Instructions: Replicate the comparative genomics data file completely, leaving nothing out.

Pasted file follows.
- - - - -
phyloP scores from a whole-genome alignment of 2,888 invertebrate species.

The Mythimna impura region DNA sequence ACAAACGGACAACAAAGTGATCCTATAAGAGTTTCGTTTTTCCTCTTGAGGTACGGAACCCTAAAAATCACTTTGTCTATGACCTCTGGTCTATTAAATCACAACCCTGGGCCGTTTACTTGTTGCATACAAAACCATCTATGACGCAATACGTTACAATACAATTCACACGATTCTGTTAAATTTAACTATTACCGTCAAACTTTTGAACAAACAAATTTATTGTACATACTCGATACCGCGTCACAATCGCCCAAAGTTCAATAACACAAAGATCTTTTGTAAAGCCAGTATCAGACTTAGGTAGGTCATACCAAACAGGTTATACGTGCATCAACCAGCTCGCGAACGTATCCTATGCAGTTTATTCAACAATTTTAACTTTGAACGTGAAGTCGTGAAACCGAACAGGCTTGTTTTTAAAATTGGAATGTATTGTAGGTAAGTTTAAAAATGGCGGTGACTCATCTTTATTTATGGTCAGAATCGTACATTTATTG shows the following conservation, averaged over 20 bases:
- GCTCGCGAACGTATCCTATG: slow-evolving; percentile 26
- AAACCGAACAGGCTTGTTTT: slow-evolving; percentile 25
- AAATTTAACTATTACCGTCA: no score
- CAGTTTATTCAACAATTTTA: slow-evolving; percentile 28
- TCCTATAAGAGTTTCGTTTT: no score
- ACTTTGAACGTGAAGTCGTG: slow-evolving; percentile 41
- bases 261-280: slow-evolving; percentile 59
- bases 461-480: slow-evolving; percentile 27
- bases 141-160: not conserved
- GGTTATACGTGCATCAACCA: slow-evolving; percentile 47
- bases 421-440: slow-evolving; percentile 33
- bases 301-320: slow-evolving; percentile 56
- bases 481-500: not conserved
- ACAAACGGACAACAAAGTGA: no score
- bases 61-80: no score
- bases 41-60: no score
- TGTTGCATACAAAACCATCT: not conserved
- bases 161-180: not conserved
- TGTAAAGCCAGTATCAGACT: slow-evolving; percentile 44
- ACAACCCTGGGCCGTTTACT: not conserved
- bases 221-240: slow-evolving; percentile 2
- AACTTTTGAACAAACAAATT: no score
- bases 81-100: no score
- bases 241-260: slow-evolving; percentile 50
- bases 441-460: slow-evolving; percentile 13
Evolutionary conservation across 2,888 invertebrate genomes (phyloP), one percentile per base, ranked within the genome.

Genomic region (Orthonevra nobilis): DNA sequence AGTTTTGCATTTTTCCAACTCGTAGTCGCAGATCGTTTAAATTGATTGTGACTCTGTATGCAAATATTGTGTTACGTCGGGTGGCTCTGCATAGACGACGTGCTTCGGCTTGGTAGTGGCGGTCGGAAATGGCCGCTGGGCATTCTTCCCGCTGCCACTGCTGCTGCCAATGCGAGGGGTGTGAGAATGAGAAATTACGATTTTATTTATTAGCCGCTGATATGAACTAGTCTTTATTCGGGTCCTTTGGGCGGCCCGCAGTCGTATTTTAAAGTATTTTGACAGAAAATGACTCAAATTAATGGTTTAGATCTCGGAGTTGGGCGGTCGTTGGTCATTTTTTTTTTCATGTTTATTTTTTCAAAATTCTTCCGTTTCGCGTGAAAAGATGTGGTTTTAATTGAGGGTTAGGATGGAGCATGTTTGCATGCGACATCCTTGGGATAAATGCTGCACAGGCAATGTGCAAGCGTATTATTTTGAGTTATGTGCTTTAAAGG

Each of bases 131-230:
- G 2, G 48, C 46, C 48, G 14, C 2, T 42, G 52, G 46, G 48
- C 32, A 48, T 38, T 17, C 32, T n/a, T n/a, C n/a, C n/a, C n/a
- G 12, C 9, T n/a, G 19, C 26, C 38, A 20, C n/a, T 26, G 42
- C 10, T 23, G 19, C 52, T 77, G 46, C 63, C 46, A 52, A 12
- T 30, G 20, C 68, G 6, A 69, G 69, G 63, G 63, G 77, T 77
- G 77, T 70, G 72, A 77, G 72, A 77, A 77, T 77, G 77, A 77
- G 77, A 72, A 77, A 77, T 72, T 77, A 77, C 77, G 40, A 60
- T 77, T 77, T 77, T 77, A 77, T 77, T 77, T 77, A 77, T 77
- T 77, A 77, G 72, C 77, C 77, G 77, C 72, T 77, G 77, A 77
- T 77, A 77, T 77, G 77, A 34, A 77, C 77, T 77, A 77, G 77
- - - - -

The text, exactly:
phyloP scores from a whole-genome alignment of 2,888 invertebrate species.

The Mythimna impura region DNA sequence ACAAACGGACAACAAAGTGATCCTATAAGAGTTTCGTTTTTCCTCTTGAGGTACGGAACCCTAAAAATCACTTTGTCTATGACCTCTGGTCTATTAAATCACAACCCTGGGCCGTTTACTTGTTGCATACAAAACCATCTATGACGCAATACGTTACAATACAATTCACACGATTCTGTTAAATTTAACTATTACCGTCAAACTTTTGAACAAACAAATTTATTGTACATACTCGATACCGCGTCACAATCGCCCAAAGTTCAATAACACAAAGATCTTTTGTAAAGCCAGTATCAGACTTAGGTAGGTCATACCAAACAGGTTATACGTGCATCAACCAGCTCGCGAACGTATCCTATGCAGTTTATTCAACAATTTTAACTTTGAACGTGAAGTCGTGAAACCGAACAGGCTTGTTTTTAAAATTGGAATGTATTGTAGGTAAGTTTAAAAATGGCGGTGACTCATCTTTATTTATGGTCAGAATCGTACATTTATTG shows the following conservation, averaged over 20 bases:
- GCTCGCGAACGTATCCTATG: slow-evolving; percentile 26
- AAACCGAACAGGCTTGTTTT: slow-evolving; percentile 25
- AAATTTAACTATTACCGTCA: no score
- CAGTTTATTCAACAATTTTA: slow-evolving; percentile 28
- TCCTATAAGAGTTTCGTTTT: no score
- ACTTTGAACGTGAAGTCGTG: slow-evolving; percentile 41
- bases 261-280: slow-evolving; percentile 59
- bases 461-480: slow-evolving; percentile 27
- bases 141-160: not conserved
- GGTTATACGTGCATCAACCA: slow-evolving; percentile 47
- bases 421-440: slow-evolving; percentile 33
- bases 301-320: slow-evolving; percentile 56
- bases 481-500: not conserved
- ACAAACGGACAACAAAGTGA: no score
- bases 61-80: no score
- bases 41-60: no score
- TGTTGCATACAAAACCATCT: not conserved
- bases 161-180: not conserved
- TGTAAAGCCAGTATCAGACT: slow-evolving; percentile 44
- ACAACCCTGGGCCGTTTACT: not conserved
- bases 221-240: slow-evolving; percentile 2
- AACTTTTGAACAAACAAATT: no score
- bases 81-100: no score
- bases 241-260: slow-evolving; percentile 50
- bases 441-460: slow-evolving; percentile 13
Evolutionary conservation across 2,888 invertebrate genomes (phyloP), one percentile per base, ranked within the genome.

Genomic region (Orthonevra nobilis): DNA sequence AGTTTTGCATTTTTCCAACTCGTAGTCGCAGATCGTTTAAATTGATTGTGACTCTGTATGCAAATATTGTGTTACGTCGGGTGGCTCTGCATAGACGACGTGCTTCGGCTTGGTAGTGGCGGTCGGAAATGGCCGCTGGGCATTCTTCCCGCTGCCACTGCTGCTGCCAATGCGAGGGGTGTGAGAATGAGAAATTACGATTTTATTTATTAGCCGCTGATATGAACTAGTCTTTATTCGGGTCCTTTGGGCGGCCCGCAGTCGTATTTTAAAGTATTTTGACAGAAAATGACTCAAATTAATGGTTTAGATCTCGGAGTTGGGCGGTCGTTGGTCATTTTTTTTTTCATGTTTATTTTTTCAAAATTCTTCCGTTTCGCGTGAAAAGATGTGGTTTTAATTGAGGGTTAGGATGGAGCATGTTTGCATGCGACATCCTTGGGATAAATGCTGCACAGGCAATGTGCAAGCGTATTATTTTGAGTTATGTGCTTTAAAGG

Each of bases 131-230:
- G 2, G 48, C 46, C 48, G 14, C 2, T 42, G 52, G 46, G 48
- C 32, A 48, T 38, T 17, C 32, T n/a, T n/a, C n/a, C n/a, C n/a
- G 12, C 9, T n/a, G 19, C 26, C 38, A 20, C n/a, T 26, G 42
- C 10, T 23, G 19, C 52, T 77, G 46, C 63, C 46, A 52, A 12
- T 30, G 20, C 68, G 6, A 69, G 69, G 63, G 63, G 77, T 77
- G 77, T 70, G 72, A 77, G 72, A 77, A 77, T 77, G 77, A 77
- G 77, A 72, A 77, A 77, T 72, T 77, A 77, C 77, G 40, A 60
- T 77, T 77, T 77, T 77, A 77, T 77, T 77, T 77, A 77, T 77
- T 77, A 77, G 72, C 77, C 77, G 77, C 72, T 77, G 77, A 77
- T 77, A 77, T 77, G 77, A 34, A 77, C 77, T 77, A 77, G 77